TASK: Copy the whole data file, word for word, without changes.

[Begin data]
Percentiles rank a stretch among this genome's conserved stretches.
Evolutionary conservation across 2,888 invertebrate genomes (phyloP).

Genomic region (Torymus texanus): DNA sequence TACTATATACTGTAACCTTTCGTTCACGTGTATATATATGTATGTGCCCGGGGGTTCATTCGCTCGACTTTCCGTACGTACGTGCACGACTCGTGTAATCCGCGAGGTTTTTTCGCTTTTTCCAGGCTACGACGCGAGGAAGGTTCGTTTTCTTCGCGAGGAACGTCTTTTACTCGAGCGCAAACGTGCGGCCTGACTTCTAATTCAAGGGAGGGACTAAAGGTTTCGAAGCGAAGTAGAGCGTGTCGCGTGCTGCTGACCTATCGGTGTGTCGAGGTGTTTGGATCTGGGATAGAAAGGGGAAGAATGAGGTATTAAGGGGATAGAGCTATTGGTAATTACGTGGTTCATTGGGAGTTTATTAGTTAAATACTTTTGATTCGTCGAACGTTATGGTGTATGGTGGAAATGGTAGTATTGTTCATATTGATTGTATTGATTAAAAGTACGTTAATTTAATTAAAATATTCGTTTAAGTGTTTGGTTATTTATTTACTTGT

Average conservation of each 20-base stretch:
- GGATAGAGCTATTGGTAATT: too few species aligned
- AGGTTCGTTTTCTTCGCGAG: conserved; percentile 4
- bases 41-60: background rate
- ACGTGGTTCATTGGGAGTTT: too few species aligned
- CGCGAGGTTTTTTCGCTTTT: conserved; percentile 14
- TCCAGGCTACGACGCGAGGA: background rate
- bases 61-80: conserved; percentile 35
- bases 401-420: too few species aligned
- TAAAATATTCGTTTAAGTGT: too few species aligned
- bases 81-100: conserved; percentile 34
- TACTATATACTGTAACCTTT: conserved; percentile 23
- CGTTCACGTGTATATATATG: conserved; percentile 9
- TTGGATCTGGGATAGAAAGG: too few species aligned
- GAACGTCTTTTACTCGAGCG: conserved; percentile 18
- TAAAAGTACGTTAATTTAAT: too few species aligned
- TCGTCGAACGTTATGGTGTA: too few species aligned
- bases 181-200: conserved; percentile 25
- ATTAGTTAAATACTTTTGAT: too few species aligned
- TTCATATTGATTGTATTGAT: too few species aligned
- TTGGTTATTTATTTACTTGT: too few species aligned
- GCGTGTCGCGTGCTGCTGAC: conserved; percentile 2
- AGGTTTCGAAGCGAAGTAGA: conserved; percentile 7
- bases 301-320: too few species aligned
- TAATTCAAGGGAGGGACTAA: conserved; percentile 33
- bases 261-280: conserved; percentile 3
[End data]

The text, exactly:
Percentiles rank a stretch among this genome's conserved stretches.
Evolutionary conservation across 2,888 invertebrate genomes (phyloP).

Genomic region (Torymus texanus): DNA sequence TACTATATACTGTAACCTTTCGTTCACGTGTATATATATGTATGTGCCCGGGGGTTCATTCGCTCGACTTTCCGTACGTACGTGCACGACTCGTGTAATCCGCGAGGTTTTTTCGCTTTTTCCAGGCTACGACGCGAGGAAGGTTCGTTTTCTTCGCGAGGAACGTCTTTTACTCGAGCGCAAACGTGCGGCCTGACTTCTAATTCAAGGGAGGGACTAAAGGTTTCGAAGCGAAGTAGAGCGTGTCGCGTGCTGCTGACCTATCGGTGTGTCGAGGTGTTTGGATCTGGGATAGAAAGGGGAAGAATGAGGTATTAAGGGGATAGAGCTATTGGTAATTACGTGGTTCATTGGGAGTTTATTAGTTAAATACTTTTGATTCGTCGAACGTTATGGTGTATGGTGGAAATGGTAGTATTGTTCATATTGATTGTATTGATTAAAAGTACGTTAATTTAATTAAAATATTCGTTTAAGTGTTTGGTTATTTATTTACTTGT

Average conservation of each 20-base stretch:
- GGATAGAGCTATTGGTAATT: too few species aligned
- AGGTTCGTTTTCTTCGCGAG: conserved; percentile 4
- bases 41-60: background rate
- ACGTGGTTCATTGGGAGTTT: too few species aligned
- CGCGAGGTTTTTTCGCTTTT: conserved; percentile 14
- TCCAGGCTACGACGCGAGGA: background rate
- bases 61-80: conserved; percentile 35
- bases 401-420: too few species aligned
- TAAAATATTCGTTTAAGTGT: too few species aligned
- bases 81-100: conserved; percentile 34
- TACTATATACTGTAACCTTT: conserved; percentile 23
- CGTTCACGTGTATATATATG: conserved; percentile 9
- TTGGATCTGGGATAGAAAGG: too few species aligned
- GAACGTCTTTTACTCGAGCG: conserved; percentile 18
- TAAAAGTACGTTAATTTAAT: too few species aligned
- TCGTCGAACGTTATGGTGTA: too few species aligned
- bases 181-200: conserved; percentile 25
- ATTAGTTAAATACTTTTGAT: too few species aligned
- TTCATATTGATTGTATTGAT: too few species aligned
- TTGGTTATTTATTTACTTGT: too few species aligned
- GCGTGTCGCGTGCTGCTGAC: conserved; percentile 2
- AGGTTTCGAAGCGAAGTAGA: conserved; percentile 7
- bases 301-320: too few species aligned
- TAATTCAAGGGAGGGACTAA: conserved; percentile 33
- bases 261-280: conserved; percentile 3